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Inova Health Systems still hopes to begin construction on its planned Franconia-Springfield expansion in 2023, even after encountering delays in Fairfax County’s rezoning process.

The nonprofit health care provider spent more than $40 million in 2020 to acquire property in a residential area near its Inova HealthPlex at 6355 Walker Lane, turning the site into a 21-acre campus.

To accommodate the development, the Fairfax County Board of Supervisors initiated a process in February 2021 for amending the county’s Comprehensive Plan. However, a scheduled public hearing on the proposed amendment before the planning commission is currently deferred, with a new date yet to be determined.

First announced in May 2020, the project is part of a region-wide overhaul by Inova to expand access and services, improve facilities and reinvest its nonprofit resources. Construction on an Alexandria expansion began in November.

The existing 145,000-square-foot health care complex in Franconia will remain, but three six-story medical buildings will be added to the site, under Inova’s proposal.

Plans call for two new towers with 425,000 square feet of space combined and 125-150 hospital patient beds, as well as the relocation of an emergency department, allowing the facility to provide other services, according to Tim Sampson, a land use attorney representing Inova.

The expansion also includes a 140,000-square-foot outpatient center and parking garage.

“The existing HealthPlex will be fully integrated into the new campus,” spokesperson Tracy Connell said in a statement. “The ER will move to the hospital and that space will be filled with another medical service.”

At a later point, a hospital wing and an approximately 80,000-square-foot office building could be added.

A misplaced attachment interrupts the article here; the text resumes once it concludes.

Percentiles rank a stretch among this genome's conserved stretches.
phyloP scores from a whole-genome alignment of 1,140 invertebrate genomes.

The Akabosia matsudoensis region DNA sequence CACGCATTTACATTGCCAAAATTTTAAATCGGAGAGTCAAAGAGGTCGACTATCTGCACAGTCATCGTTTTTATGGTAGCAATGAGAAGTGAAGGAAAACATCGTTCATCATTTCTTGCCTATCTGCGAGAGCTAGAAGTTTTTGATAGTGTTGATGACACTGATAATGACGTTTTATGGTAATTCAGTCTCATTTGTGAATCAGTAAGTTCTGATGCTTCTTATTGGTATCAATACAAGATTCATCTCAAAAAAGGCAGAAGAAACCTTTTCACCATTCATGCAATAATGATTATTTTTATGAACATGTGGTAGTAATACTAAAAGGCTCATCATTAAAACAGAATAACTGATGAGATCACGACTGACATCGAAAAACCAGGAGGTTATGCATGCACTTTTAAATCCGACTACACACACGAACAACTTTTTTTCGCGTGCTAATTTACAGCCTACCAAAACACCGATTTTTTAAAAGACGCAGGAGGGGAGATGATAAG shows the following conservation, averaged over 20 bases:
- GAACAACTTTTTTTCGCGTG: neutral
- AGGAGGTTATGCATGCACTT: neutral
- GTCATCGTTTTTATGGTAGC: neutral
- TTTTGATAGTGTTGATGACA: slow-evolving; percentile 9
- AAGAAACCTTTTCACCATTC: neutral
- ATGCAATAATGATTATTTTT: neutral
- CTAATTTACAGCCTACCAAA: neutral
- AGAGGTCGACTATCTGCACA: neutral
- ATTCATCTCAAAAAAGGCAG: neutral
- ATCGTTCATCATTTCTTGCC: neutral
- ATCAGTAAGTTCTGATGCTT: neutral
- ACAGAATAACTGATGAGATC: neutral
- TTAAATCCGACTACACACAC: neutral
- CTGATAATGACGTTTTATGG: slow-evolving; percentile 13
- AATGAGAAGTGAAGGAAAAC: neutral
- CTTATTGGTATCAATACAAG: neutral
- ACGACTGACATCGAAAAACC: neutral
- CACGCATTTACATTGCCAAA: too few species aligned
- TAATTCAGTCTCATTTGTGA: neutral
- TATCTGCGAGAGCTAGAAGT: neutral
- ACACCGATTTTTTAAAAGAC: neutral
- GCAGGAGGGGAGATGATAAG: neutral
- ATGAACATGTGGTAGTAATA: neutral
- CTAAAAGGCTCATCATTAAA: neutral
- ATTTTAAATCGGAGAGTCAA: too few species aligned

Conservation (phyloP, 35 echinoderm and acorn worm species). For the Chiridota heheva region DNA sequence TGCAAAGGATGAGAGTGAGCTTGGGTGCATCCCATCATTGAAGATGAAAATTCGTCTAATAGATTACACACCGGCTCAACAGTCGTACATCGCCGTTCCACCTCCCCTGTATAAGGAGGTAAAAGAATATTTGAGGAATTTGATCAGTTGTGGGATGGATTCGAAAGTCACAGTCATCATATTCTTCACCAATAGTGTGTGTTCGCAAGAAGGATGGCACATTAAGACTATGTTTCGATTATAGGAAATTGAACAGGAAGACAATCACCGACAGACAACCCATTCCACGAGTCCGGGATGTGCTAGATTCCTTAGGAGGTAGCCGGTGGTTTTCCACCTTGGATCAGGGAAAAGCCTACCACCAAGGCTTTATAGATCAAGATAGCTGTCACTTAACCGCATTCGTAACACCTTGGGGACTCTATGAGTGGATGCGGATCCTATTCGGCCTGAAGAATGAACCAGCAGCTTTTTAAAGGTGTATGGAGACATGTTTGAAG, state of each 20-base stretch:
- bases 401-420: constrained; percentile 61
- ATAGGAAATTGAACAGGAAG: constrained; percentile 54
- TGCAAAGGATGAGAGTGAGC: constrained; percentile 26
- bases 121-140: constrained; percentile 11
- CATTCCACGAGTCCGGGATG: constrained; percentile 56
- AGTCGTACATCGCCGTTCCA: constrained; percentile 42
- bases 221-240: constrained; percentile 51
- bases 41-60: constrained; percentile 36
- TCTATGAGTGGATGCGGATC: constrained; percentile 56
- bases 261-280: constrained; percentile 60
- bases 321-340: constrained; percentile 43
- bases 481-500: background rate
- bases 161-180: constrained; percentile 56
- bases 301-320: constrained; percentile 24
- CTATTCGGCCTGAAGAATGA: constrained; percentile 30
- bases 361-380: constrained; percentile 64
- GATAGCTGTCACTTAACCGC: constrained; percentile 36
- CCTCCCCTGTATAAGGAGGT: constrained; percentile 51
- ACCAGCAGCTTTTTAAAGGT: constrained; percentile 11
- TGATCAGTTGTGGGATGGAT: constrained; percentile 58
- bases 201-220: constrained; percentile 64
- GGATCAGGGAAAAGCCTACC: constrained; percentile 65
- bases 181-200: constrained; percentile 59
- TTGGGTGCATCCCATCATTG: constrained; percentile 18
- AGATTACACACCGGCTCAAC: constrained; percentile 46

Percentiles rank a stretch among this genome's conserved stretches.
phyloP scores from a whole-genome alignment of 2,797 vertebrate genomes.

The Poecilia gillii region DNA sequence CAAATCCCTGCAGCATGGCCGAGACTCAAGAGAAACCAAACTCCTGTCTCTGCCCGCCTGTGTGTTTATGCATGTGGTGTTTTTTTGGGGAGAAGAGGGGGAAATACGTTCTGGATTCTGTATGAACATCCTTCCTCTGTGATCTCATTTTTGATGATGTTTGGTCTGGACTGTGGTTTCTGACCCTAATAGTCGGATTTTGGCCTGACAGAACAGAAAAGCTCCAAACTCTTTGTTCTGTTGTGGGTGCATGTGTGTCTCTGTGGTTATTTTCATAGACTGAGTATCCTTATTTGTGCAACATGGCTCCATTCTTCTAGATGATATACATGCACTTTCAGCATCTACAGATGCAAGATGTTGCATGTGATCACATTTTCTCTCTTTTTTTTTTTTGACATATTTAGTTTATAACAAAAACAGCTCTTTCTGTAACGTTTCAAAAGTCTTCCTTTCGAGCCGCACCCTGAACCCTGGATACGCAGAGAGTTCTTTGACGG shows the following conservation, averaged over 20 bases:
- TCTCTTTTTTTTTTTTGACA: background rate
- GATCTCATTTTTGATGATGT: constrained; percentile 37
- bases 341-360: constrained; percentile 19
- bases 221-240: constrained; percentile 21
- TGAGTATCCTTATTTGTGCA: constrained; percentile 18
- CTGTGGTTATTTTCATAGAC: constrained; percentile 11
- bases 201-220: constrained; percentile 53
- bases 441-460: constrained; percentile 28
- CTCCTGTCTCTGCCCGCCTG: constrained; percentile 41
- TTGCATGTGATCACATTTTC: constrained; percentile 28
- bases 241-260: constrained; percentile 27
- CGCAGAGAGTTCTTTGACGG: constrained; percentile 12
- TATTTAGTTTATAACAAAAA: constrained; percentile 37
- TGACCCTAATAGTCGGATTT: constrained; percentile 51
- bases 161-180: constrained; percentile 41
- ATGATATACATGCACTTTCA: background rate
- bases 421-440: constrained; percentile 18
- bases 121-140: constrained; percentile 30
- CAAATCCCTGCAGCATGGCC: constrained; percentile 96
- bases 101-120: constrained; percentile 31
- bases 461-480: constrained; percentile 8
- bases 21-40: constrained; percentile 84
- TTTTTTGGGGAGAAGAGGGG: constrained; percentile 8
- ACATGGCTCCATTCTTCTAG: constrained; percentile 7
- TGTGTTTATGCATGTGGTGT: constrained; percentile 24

Lee District Supervisor Rodney Lusk said at an online community meeting last September that the expansion would serve the area’s need for more beds and facilities.

If the project gets the county’s approval, Inova expects construction to begin next year and finish in 2027.

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As the winter surge continues following Christmas weekend, COVID-19 tests are becoming increasingly hard to come by in Fairfax County.

Many local testing facilities are booked until at least Thursday (Dec. 30). The shortage comes as COVID-19 cases surpass last winter’s surge.  With another 1,441 cases recorded on Christmas Day, the county is now averaging 1,124 cases a day for the past week.

“We are hearing reports that some people are having difficulty in locating tests in Fairfax County,” a spokesperson for the county’s health department told FFXnow.

Testing demand appears to be unparalleled in the county as the emergence of the omicron variant fuels daily caseload increases.

Most testing sites that are part of national chains are fully booked until next week. CVS Pharmacy — which offers a variety of testing options — is booked at its Herndon, Leesburg, and Ashburn locations until next Thursday (Jan. 6). The Vienna location is booked through Saturday, Jan. 8.

My Dr. Pharmacy in Herndon is offering PCR tests for $150, with results released within one day of testing. But the earliest slot isn’t available until late Thursday afternoon.

High demand prompted Walgreens take down its registration page last night.

“We are currently using a virtual waiting room as a result of exceptional demand and to give you the best possible online experience,” the landing page stated.

The page now appears to be back up, but as of this morning (Tuesday), all stores in Fairfax County have been fully booked, with the nearest availabilities in Arlington and Ashburn.

Inova Health Systems is urging residents to seek out a community testing site or home test kit instead of getting tested for COVID-19 at the emergency room.

“Inova Emergency Departments are prioritizing patients with medical conditions requiring emergency care and those with critical illness. We strongly discourage patients who are asymptomatic or have mild symptoms from coming to ER,” INOVA Health tweeted yesterday (Monday) afternoon.

Efforts to set up a community testing site are underway.

County public health officials are encouraging residents to seek out multiple testing options, including clinics, kiosks urgent care facilities, and drive-through sites. The Virginia Department of Health offers an online portal to find testing sites in the state.

The shortage has prompted many residents to purchase tests online.

Strains are being felt nationwide. President Joe Biden lamented the testing shortage yesterday, as omicron and holiday travel resulted in long lines at some testing facilities.

Biden noted that his administration aims to increase testing availability with new federal testing sites and the purchase of 500 million at-home rapid coronavirus tests, which will be delivered to residences beginning in January.